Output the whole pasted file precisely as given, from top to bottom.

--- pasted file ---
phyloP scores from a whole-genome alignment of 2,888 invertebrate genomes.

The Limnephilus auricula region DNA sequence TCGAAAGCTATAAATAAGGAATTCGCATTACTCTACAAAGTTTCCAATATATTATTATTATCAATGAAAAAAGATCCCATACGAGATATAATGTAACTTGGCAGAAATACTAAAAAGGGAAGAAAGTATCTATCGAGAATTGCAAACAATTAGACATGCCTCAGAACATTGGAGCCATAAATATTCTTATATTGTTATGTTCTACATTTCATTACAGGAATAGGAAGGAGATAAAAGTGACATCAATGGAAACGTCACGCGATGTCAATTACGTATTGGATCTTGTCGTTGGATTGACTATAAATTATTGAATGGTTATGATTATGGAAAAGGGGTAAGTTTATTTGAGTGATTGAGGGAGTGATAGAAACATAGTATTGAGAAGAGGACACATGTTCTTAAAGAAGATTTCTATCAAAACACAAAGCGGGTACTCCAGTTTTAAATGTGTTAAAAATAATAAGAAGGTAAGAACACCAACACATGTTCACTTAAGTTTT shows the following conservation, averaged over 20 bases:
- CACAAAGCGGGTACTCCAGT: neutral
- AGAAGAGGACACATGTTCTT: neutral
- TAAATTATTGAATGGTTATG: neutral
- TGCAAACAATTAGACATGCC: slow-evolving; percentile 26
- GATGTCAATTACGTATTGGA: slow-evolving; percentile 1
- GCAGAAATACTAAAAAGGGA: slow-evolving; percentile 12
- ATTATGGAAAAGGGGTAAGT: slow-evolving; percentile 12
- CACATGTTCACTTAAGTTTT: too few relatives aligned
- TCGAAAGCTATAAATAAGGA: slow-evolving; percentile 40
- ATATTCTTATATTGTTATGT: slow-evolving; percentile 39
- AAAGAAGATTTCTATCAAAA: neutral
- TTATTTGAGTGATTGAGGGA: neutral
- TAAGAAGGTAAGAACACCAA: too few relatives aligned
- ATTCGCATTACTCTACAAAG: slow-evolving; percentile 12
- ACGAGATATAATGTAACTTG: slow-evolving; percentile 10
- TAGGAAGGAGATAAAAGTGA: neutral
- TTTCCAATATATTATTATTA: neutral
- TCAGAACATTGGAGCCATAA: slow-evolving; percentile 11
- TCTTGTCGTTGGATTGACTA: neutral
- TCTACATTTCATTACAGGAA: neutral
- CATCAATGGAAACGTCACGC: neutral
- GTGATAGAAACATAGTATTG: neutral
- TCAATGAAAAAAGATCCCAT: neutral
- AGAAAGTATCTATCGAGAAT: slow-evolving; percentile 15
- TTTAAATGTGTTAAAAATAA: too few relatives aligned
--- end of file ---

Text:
phyloP scores from a whole-genome alignment of 2,888 invertebrate genomes.

The Limnephilus auricula region DNA sequence TCGAAAGCTATAAATAAGGAATTCGCATTACTCTACAAAGTTTCCAATATATTATTATTATCAATGAAAAAAGATCCCATACGAGATATAATGTAACTTGGCAGAAATACTAAAAAGGGAAGAAAGTATCTATCGAGAATTGCAAACAATTAGACATGCCTCAGAACATTGGAGCCATAAATATTCTTATATTGTTATGTTCTACATTTCATTACAGGAATAGGAAGGAGATAAAAGTGACATCAATGGAAACGTCACGCGATGTCAATTACGTATTGGATCTTGTCGTTGGATTGACTATAAATTATTGAATGGTTATGATTATGGAAAAGGGGTAAGTTTATTTGAGTGATTGAGGGAGTGATAGAAACATAGTATTGAGAAGAGGACACATGTTCTTAAAGAAGATTTCTATCAAAACACAAAGCGGGTACTCCAGTTTTAAATGTGTTAAAAATAATAAGAAGGTAAGAACACCAACACATGTTCACTTAAGTTTT shows the following conservation, averaged over 20 bases:
- CACAAAGCGGGTACTCCAGT: neutral
- AGAAGAGGACACATGTTCTT: neutral
- TAAATTATTGAATGGTTATG: neutral
- TGCAAACAATTAGACATGCC: slow-evolving; percentile 26
- GATGTCAATTACGTATTGGA: slow-evolving; percentile 1
- GCAGAAATACTAAAAAGGGA: slow-evolving; percentile 12
- ATTATGGAAAAGGGGTAAGT: slow-evolving; percentile 12
- CACATGTTCACTTAAGTTTT: too few relatives aligned
- TCGAAAGCTATAAATAAGGA: slow-evolving; percentile 40
- ATATTCTTATATTGTTATGT: slow-evolving; percentile 39
- AAAGAAGATTTCTATCAAAA: neutral
- TTATTTGAGTGATTGAGGGA: neutral
- TAAGAAGGTAAGAACACCAA: too few relatives aligned
- ATTCGCATTACTCTACAAAG: slow-evolving; percentile 12
- ACGAGATATAATGTAACTTG: slow-evolving; percentile 10
- TAGGAAGGAGATAAAAGTGA: neutral
- TTTCCAATATATTATTATTA: neutral
- TCAGAACATTGGAGCCATAA: slow-evolving; percentile 11
- TCTTGTCGTTGGATTGACTA: neutral
- TCTACATTTCATTACAGGAA: neutral
- CATCAATGGAAACGTCACGC: neutral
- GTGATAGAAACATAGTATTG: neutral
- TCAATGAAAAAAGATCCCAT: neutral
- AGAAAGTATCTATCGAGAAT: slow-evolving; percentile 15
- TTTAAATGTGTTAAAAATAA: too few relatives aligned